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Smugglers’ Dilemma – THOMAS PETER / REUTERS September 2, 2015

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On a February evening in 2012, officers with the U.S. Border Control spotted a lone, sand-colored go-kart bumbling through the desert near Yuma in Arizona. By the time the officers chased down the vehicle, its owner had fled, leaving behind a small tractor fitted with off-road tires and packed with 217 pounds of marijuana. Drug traffickers and money launderers have gotten creative in transporting their goods across borders. From instant oatmeal to Mr. Potato Head, here are the most unusual attempts at passing off illicit items as innocent ones.

GOP contenders just saying no to fight against pot – By Alexander Bolton September 01, 2015, 06:01 am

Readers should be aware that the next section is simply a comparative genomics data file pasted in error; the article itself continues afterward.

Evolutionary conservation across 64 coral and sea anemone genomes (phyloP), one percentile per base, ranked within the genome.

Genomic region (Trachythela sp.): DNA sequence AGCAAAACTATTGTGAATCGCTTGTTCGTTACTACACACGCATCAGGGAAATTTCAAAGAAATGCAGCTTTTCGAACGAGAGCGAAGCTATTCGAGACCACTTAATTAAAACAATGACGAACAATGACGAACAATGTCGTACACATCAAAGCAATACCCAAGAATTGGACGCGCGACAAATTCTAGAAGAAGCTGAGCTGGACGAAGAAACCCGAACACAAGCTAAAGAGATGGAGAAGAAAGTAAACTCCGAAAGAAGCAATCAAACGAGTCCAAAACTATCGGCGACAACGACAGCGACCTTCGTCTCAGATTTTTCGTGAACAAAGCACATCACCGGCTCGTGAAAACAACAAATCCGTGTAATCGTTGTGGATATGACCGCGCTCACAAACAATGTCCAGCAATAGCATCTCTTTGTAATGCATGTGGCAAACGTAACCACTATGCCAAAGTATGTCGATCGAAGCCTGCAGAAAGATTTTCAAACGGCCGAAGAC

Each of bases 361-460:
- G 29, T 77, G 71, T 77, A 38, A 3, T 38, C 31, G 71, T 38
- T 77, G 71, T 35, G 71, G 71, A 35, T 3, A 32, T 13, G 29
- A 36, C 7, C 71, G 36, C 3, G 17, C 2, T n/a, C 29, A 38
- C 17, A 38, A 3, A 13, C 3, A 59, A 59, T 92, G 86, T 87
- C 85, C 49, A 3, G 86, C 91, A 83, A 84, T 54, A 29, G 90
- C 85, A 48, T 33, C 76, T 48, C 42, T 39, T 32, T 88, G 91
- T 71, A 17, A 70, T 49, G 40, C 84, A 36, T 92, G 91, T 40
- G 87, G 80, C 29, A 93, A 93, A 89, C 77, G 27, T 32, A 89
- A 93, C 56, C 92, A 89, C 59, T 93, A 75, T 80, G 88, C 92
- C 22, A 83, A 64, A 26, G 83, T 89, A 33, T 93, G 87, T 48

`GOP presidential candidates are by and large staying away from the debate marijuana legalization, an issue once embraced by Republican occupants of the White House.

They have stayed largely silent as support for legalizing or decriminalizing marijuana has gained public support.

Fifty-three percent of adults nationwide say marijuana should be legal while 43 percent say the opposite, according to CBS News poll from April.

A Pew Research Center poll from March found a similar margin.

Colorado, Washington State, Oregon and Alaska have legalized marijuana for recreational use while another five will vote on the question in 2016.

Only New Jersey Gov. Chris Christie and long-shot candidate Rick Santorum support a federal crackdown on state policies legalizing cannabis, which is still classified as a Schedule I drug — the most dangerous category, according to the Drug Enforcement Agency.

Christie delivered residents of Colorado, which passed a legalization initiative in 2012, a blunt warning earlier this summer.

“If you’re getting high in Colorado today, enjoy it. As of January 2017, I will enforce the federal laws. That’s lawlessness,” he said.

Other candidates have soft-pedaled the issue, preferring to focus on the economy, the federal deficit, national security and immigration.